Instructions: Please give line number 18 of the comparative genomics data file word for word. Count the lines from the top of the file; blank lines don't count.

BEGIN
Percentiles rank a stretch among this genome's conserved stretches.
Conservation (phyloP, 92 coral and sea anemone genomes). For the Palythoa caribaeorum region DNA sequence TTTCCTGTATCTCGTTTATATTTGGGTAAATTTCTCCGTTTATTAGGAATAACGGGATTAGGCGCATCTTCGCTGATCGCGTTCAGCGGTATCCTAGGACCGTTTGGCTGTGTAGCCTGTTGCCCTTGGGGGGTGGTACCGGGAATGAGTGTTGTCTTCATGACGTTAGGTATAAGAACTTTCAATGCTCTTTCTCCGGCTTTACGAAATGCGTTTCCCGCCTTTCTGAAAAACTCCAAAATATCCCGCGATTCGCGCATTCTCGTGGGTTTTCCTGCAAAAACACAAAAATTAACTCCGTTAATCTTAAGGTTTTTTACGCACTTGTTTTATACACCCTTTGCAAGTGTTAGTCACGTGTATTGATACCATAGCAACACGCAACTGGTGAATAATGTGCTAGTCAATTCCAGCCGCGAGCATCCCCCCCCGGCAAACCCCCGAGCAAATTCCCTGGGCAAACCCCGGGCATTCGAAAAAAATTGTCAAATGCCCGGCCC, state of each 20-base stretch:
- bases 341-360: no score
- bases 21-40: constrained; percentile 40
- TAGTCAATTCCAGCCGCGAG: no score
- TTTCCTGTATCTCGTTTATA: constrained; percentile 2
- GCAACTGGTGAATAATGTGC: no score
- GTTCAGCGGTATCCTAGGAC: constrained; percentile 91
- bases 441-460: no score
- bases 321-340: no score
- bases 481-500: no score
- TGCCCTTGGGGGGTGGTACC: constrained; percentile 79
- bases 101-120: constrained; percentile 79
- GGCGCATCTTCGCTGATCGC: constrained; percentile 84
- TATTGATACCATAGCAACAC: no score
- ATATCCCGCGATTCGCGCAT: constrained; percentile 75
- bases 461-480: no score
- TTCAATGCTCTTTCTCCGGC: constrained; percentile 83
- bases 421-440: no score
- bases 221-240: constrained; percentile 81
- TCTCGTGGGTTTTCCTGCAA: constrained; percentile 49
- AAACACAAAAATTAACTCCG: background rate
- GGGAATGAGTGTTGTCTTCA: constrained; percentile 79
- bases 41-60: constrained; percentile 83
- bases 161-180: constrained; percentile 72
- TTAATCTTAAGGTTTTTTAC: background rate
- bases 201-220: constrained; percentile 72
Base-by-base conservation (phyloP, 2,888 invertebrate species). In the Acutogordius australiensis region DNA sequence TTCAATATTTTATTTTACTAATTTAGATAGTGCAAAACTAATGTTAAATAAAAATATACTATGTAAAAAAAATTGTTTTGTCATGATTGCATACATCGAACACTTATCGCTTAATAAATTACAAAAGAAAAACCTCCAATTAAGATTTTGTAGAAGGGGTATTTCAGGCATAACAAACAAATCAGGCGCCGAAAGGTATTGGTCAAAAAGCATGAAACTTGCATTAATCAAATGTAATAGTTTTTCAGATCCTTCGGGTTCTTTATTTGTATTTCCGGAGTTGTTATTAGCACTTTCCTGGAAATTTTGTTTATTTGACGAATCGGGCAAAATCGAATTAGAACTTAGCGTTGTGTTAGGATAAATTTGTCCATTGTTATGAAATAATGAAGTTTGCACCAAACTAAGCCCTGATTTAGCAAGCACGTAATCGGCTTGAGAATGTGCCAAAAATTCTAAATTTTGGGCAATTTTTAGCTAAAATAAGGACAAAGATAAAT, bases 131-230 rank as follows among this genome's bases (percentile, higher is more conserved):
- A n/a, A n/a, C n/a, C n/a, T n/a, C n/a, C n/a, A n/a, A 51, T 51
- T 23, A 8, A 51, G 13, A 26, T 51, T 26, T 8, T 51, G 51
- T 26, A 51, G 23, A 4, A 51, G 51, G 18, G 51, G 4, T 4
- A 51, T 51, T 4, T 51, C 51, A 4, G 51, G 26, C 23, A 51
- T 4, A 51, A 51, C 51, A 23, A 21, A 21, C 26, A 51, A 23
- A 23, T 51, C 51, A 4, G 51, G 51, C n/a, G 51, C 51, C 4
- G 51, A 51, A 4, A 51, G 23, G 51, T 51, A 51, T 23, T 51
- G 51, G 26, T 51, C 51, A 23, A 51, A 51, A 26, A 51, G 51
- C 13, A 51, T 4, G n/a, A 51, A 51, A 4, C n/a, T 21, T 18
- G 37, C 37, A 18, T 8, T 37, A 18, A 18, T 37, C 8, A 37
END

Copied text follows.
- TTCAATGCTCTTTCTCCGGC: constrained; percentile 83